guilty. f(N(e)) represents the reward the principal gives to the agent for each arrest, and

the final term parametrizes the cost of arrest efforts.

The amount of the use of force F is increasing in arrest efforts e, decreasing in force

mitigation techniques k, and increasing in citizen hostility:

F =

eαρ1−αh , A > 1. (3)


In the model, the primitive variables that are directly affected by BWCs are ρi, c, and

ρh; BWC adoption increases ρi, and ρh, and decreases c. Through these changes, BWCs

may change the use of force in the following three channels:

1. BWCs decrease arrest efforts as greater ρi implies higher costs from police errors.

Lower arrest efforts lead to lower levels of use of force in Equation 3.


Electronic copy available at: https://ssrn.com/abstract=3474634

2. BWCs increase investment in policing skills as greater ρi incentives skill development to

reduce errors and cost of investment c decreases. The agent employs a cutoff strategy

when choosing to invest, in which lower costs of skill investment and higher rates of

investigation lead to decision to invest in skill development. Better skills directly lead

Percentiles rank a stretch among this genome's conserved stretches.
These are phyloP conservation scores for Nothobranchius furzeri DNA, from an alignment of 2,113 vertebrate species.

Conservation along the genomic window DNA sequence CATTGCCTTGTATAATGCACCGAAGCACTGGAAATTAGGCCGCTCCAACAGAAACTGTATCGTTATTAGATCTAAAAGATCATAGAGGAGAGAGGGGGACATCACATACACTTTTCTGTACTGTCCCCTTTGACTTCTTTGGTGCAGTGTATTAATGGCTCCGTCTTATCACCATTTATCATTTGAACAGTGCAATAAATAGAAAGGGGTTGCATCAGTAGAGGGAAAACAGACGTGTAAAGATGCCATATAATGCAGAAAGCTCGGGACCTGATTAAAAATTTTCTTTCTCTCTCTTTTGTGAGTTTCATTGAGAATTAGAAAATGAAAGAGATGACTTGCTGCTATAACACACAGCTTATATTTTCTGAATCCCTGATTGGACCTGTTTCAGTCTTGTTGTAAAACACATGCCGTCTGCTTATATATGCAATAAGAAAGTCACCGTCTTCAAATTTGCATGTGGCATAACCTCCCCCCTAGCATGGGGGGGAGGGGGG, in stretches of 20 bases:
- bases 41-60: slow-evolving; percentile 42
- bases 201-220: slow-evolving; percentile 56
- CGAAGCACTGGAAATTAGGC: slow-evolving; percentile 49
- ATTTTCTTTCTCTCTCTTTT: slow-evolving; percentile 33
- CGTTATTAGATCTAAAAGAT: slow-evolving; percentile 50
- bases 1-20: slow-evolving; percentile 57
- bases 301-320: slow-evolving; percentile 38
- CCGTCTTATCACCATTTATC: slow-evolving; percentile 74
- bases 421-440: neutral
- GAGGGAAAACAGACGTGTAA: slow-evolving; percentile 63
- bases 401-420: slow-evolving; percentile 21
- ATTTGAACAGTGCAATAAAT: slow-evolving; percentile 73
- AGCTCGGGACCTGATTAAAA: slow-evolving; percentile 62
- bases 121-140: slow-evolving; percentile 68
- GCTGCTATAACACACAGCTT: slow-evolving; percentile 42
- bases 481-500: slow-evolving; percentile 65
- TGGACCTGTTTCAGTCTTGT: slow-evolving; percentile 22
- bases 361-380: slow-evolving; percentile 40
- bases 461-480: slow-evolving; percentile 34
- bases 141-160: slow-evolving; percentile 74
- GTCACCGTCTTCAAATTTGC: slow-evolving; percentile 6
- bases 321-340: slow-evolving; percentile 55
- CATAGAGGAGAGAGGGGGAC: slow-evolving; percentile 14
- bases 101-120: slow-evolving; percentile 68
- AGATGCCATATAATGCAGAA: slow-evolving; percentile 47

to less use of force2

3. As BWCs increase police legitimacy, lower ρh directly reduces the use of force. The

model mechanically generates this relationship in Equation 3.

The three channels have a few implications about law enforcement outcomes, which I

will use to guide my empirical findings. The first channel of lower policing efforts imply that

BWCs would also lead to lower arrests. The second channel implies increase in arrest rates,

as lower error rates from higher skills incentives greater policing efforts. The third channel

of lower citizen hostility implies lower assaults against officers. I use these predictions to

guide my analysis when I examine mechanisms behind changes in the use of force.

Not modeled here are potentially beneficial effects of BWCs on investigation and pros-

ecution, which may lead to reduction in cost of arrest efforts. However, since these aspects

are not primary factors that determine the use of force, I do not consider them in my model.

2Change in the use of force from skill development can be thought of as a combination of the direct effect
and the indirect effect through increased policing efforts (lower error rates lead officers to increase efforts).
In a model with continuous skill development k, the change in the use of force can be expressed as the total